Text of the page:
Though the Guodian manuscripts have been viewed as an eclectic mix of texts, this article argues that, viewed in historical context, the collection has more coherence than has conventionally been supposed. Since the texts were interred in Chu c. 300 b.c.e., they should be read against other expressions of that time and place. The Mozi, much of which was likely used or produced by authors active in Chu at the time of the Guodian internment, is particularly illuminating in this regard. Though the individual Guodian texts do frequently contradict one another, they are yet commonly useful for formulating logical and rhetorical attacks on the teachings of the Mozi. The occupant of Guodian Tomb Number One may thus have collected these texts not for their doctrinal consistency with one another, but for their usefulness in use against intellectual opponents (among whom the Mohists clearly ranked). This, in fact, was likely a guiding principle for many Warring States literati in negotiating their production and utilization of texts.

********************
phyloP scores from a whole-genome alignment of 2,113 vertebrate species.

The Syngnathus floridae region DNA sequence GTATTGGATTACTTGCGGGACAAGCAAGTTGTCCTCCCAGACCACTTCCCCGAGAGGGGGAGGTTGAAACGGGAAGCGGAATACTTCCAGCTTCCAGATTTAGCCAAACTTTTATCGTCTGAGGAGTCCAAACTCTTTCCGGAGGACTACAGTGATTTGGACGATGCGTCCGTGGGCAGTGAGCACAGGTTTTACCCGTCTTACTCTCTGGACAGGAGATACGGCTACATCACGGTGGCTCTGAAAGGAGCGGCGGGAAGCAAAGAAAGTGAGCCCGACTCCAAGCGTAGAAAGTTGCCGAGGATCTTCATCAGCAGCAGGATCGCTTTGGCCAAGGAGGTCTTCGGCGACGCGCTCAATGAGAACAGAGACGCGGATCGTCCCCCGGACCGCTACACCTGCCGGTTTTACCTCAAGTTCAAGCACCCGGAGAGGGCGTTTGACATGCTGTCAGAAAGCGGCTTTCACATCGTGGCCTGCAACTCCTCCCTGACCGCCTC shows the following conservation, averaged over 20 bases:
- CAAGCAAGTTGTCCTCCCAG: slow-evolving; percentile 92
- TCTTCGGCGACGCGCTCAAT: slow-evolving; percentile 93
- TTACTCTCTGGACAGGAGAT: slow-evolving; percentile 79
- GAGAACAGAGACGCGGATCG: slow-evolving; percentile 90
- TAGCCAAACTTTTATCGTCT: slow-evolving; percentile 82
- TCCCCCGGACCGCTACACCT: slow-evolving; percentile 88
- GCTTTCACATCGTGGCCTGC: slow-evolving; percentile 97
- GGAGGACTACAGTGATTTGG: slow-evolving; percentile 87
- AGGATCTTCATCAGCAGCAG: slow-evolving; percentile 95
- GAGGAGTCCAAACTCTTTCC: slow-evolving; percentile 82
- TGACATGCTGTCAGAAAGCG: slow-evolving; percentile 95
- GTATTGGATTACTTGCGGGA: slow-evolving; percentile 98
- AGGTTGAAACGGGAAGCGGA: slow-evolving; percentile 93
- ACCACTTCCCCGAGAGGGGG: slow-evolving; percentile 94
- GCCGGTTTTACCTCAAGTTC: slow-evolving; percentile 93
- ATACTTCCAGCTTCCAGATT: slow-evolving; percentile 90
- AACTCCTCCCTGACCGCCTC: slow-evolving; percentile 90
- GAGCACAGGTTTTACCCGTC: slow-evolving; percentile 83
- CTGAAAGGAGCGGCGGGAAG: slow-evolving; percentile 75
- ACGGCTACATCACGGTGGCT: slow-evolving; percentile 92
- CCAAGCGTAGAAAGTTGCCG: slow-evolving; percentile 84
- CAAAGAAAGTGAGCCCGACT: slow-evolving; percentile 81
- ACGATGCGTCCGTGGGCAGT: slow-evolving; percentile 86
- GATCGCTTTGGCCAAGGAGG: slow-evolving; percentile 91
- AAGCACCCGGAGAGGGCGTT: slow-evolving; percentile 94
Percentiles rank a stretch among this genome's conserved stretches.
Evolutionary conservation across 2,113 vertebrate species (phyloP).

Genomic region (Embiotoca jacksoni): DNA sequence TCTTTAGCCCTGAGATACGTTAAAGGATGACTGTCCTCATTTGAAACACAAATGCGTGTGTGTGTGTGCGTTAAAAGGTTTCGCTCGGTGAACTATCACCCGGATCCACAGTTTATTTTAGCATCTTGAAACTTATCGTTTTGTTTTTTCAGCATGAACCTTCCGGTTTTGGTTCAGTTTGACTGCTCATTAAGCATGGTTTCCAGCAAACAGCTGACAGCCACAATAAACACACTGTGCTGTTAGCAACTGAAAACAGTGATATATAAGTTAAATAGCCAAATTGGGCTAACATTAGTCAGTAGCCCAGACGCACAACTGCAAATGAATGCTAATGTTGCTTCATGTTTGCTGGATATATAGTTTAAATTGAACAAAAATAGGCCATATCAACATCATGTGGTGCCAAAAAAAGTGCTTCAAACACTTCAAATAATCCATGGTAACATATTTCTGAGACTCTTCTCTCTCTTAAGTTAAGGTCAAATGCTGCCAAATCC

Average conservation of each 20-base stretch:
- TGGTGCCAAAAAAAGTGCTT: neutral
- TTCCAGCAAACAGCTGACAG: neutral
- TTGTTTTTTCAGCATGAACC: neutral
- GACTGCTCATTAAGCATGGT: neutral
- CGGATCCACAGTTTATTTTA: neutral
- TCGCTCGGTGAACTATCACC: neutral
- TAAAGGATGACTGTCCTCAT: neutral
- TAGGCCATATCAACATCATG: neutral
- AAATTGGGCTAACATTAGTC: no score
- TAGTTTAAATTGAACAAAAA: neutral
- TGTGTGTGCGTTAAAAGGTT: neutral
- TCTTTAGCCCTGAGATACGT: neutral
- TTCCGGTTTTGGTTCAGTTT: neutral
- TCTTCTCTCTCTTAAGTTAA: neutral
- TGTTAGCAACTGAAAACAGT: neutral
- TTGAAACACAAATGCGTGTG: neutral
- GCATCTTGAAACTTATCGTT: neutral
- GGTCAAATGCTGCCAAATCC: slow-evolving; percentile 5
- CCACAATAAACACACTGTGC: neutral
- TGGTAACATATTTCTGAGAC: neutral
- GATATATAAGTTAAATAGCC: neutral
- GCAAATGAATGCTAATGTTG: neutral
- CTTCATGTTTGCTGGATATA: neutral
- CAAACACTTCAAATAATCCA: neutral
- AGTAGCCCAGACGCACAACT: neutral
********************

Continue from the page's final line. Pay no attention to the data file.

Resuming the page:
虽然郭店楚简的几篇文章被认为杂乱混合，其实它们的采集比较有道理。即使简文于公元前 300 年左右在楚国被埋葬，我们应该把它们和同时同地的文章比起来。做为这种比较，墨子特别有用。虽然郭店简文互相有矛盾，可是它们都一样对反抗墨子的教导有用。郭店第一墓的墓主，采集文章的时候，大概是选择能用反对知识对手的材料，不管它们之间有没有冲突。这果然是战国时代文士创作与应用文章的基本原则。
1. Sarah Allan and Crispin Williams, eds., The Guodian Laozi: Proceedings of the International Conference, Dartmouth College, May 1998 (Berkeley: The Society for the Study of Early China and the Institute of East Asian Studies, University of California, Berkeley, 2000), 118–20
2. Jiyu Ren, “Guodian Chu jian yu Chu wenhua” 郭店楚簡與楚文化, in Guodian Chu jian guoji xueshu yantaohui lunwenji 郭店楚簡國際學術研討會論文集, ed. Feng Tianyu 馮天瑜 (Wuhan: Hubei Renmin, 2000), 1–2.
3. An example would be: Li Cunshan 李存山, “Cong Guodian Chu jian kan zaoqi Dao-Ru guanxi” 從郭店楚簡看早期道儒關係, in Guodian Chu jian Yanjiu 郭店楚簡研究, ed. Jiang Guanghui 姜廣輝 (Shenyang: Liaoning Jiaoyu, 1999), 187–203.
4. For the derivation of the category Liu yi see Han shu 漢書 (Beijing: Zhonghua, 1962), 30.1701, 1723. For listing of the Li ji among the “Six Arts” see p. 30.1709. For the derivation of the category Dao jia see Han shu 30.1732, the Laozi is listed among Dao jia works on Han shu 30.1729.